An international conference on “The rights of religious minorities in Islamic Lands: The Legal Framework and Call for Action” kicked off Monday in the Morocco city of Marrakec.
An international conference on “The rights of religious minorities in Islamic Lands: The Legal Framework and Call for Action” kicked off Monday in the Morocco city of Marrakech to discuss the rights of religious minorities living in Muslim-majority countries.
The two-day conference is chaired by Morocco’s Ministry of Endowments and Islamic Affairs in cooperation with the Forum for the Promotion of Peace in Muslim Societies – a UAE-based think tank. It has brought together under one roof around 300 Muslim scholars, government officials, experts and religious leaders who advocate for the protection of non-Muslim minorities.
King Mohammed VI of Morocco said in a message addressed to the participants in the conference, read by Minister of Endowments and Islamic Affairs Ahmed Toufiq, the first reference source underpinning the principle of respect for religious minorities to which we are committed, is the Holy Qur’an. In it, the Almighty says He has honored Man as a human being.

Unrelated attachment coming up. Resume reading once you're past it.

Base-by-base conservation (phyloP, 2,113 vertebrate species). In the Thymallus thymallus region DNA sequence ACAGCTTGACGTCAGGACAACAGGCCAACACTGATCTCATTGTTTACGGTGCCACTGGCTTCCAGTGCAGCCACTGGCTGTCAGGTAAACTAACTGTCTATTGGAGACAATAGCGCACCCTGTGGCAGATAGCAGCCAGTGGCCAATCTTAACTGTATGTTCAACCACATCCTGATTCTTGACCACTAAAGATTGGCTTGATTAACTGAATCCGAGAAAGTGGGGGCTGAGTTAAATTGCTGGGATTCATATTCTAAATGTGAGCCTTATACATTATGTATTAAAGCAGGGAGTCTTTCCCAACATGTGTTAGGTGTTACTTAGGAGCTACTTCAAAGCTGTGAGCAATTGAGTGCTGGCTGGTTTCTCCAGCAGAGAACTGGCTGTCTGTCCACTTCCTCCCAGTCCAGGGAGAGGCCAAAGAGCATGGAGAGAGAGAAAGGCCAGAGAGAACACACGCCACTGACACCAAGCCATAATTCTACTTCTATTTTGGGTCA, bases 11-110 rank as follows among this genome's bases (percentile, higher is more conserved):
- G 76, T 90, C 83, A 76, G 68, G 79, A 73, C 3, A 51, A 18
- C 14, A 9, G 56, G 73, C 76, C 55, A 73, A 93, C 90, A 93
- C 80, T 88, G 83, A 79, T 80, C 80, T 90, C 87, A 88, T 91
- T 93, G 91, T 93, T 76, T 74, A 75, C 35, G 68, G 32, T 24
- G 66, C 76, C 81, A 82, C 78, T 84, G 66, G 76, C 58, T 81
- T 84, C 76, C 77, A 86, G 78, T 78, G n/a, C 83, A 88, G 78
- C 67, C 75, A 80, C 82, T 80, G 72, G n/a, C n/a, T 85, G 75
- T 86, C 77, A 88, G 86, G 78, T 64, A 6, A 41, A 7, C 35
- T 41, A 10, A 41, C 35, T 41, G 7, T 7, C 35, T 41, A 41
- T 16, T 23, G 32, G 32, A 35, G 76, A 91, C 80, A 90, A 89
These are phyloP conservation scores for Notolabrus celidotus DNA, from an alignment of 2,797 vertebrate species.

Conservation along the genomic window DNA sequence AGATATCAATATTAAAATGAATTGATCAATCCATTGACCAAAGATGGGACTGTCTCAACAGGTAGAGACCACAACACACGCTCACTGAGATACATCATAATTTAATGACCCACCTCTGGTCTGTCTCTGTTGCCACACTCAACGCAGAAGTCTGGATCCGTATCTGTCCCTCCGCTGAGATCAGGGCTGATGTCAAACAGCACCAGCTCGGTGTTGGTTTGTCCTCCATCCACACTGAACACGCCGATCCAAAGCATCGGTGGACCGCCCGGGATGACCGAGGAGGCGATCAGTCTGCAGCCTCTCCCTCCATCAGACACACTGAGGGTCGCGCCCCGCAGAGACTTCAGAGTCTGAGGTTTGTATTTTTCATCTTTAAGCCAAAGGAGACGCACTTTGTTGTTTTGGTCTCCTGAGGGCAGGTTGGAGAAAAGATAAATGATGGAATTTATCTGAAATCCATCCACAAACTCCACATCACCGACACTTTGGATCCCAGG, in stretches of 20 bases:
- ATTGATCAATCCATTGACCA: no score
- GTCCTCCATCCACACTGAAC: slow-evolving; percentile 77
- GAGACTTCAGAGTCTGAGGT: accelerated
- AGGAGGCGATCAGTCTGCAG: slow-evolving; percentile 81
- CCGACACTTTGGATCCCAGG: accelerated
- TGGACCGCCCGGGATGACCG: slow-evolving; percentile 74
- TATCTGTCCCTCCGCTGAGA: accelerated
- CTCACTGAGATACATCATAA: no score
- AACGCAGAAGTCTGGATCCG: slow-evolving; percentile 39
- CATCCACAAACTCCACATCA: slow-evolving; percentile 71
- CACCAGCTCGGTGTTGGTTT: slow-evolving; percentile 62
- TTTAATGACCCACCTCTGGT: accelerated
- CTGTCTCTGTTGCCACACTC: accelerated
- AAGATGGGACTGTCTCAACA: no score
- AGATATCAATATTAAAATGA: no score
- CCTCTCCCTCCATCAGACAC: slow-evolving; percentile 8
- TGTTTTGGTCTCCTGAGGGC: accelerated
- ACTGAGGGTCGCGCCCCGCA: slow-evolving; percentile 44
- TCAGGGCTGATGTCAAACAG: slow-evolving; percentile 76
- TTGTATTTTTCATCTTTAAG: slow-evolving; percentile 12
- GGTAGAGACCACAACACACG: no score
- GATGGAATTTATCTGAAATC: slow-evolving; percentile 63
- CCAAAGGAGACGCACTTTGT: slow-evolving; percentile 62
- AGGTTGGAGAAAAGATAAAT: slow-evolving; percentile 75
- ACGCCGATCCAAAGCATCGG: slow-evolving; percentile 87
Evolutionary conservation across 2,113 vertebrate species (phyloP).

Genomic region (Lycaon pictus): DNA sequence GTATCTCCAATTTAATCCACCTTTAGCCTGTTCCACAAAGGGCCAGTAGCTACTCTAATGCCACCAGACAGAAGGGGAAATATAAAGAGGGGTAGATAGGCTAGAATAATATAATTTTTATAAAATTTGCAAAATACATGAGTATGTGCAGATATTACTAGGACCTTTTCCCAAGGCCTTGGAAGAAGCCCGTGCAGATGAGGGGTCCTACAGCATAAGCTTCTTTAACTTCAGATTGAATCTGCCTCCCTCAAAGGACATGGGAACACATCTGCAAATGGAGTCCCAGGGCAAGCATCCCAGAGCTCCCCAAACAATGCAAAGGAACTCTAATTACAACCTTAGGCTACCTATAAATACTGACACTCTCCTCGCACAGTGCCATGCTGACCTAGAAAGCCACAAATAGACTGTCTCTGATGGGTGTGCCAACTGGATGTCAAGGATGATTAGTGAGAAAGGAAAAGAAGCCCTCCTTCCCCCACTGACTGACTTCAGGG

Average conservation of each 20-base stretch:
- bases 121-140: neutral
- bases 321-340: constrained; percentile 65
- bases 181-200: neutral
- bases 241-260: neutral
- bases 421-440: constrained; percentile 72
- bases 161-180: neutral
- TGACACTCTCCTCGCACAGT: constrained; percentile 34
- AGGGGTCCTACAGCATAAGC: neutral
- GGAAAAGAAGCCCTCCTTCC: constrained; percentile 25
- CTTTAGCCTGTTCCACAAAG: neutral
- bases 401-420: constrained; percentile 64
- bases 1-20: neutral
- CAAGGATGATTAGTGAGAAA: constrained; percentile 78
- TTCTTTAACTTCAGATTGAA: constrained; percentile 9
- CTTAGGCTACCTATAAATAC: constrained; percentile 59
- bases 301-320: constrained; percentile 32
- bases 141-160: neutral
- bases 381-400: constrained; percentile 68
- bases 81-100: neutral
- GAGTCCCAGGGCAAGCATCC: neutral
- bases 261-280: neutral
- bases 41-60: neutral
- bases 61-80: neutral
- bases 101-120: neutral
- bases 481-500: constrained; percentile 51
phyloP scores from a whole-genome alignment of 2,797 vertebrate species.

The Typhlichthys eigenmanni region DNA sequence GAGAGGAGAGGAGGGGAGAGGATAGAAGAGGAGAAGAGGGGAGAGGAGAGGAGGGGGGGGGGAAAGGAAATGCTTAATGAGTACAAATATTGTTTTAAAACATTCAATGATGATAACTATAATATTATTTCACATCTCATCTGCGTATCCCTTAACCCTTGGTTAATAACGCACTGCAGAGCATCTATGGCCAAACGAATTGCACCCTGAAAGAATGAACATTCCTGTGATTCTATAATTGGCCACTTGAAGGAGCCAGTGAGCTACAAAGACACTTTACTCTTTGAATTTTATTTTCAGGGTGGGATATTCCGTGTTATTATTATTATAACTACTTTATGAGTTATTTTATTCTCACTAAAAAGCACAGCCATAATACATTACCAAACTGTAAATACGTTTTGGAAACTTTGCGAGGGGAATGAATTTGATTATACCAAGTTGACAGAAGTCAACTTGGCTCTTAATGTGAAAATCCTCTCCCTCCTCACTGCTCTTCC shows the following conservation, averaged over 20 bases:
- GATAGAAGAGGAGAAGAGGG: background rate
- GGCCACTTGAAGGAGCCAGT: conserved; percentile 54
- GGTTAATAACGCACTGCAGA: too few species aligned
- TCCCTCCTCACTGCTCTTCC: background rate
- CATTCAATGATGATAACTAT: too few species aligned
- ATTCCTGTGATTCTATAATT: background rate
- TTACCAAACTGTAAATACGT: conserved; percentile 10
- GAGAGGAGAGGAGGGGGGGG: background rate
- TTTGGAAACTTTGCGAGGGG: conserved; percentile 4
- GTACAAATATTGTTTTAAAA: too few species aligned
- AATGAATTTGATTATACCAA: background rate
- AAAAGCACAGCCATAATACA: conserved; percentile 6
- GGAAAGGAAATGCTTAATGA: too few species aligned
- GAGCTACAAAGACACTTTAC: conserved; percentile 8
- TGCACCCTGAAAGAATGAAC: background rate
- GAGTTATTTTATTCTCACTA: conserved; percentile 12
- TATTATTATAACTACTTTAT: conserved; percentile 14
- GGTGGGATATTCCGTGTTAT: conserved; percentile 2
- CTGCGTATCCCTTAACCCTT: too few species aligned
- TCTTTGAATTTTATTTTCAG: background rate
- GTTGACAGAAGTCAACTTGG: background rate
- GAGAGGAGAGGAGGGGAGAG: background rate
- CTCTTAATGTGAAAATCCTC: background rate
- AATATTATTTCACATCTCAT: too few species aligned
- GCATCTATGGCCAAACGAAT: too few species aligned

“Therefore, and as confirmation of this honor bestowed on Man, it was the Almighty’s will to create people who were as different in their religious beliefs as they were in the color of their skin, the language they spoke and the ethnic group they belonged to. For this reason, Muslims are naturally inclined to accept diversity,” he explained.
King Mohammed VI went on to say that there are many references in the Qur’an to the People of the Book, where Allah the Almighty instructed Muslims to believe in all Prophets and Messengers and to honor and respect them. He also said that the People of the Book were not to be provoked, and that Muslims were to argue with them only in ways that are best and most gracious. The Almighty also ordered that the People of the Book were to be treated fairly, in all circumstances, and that hatred, which can influence the way one behaves towards them, was to be renounced.
“In this regard, he said, Islam prescribed jihad only for self-defense, or to protect sanctities, when necessary. In no way is jihad authorized to compel people to embrace Islam.”
“We, in the Kingdom of Morocco, see no reason for denying religious minorities any of their rights. We do not tolerate a violation of this kind being perpetrated in the name of Islam, nor do we tolerate any Muslim being involved in such an infringement,” King Mohammed VI said.
The conference is set to discuss the legal framework for the issue of religious minorities in light of the historical contexts as well as the local and international dimensions of human rights in today’s world.
Iranian Shia cleric and scholar Ayatollah Sayyed Mostafa Mohaghegh Damad participated at the conference.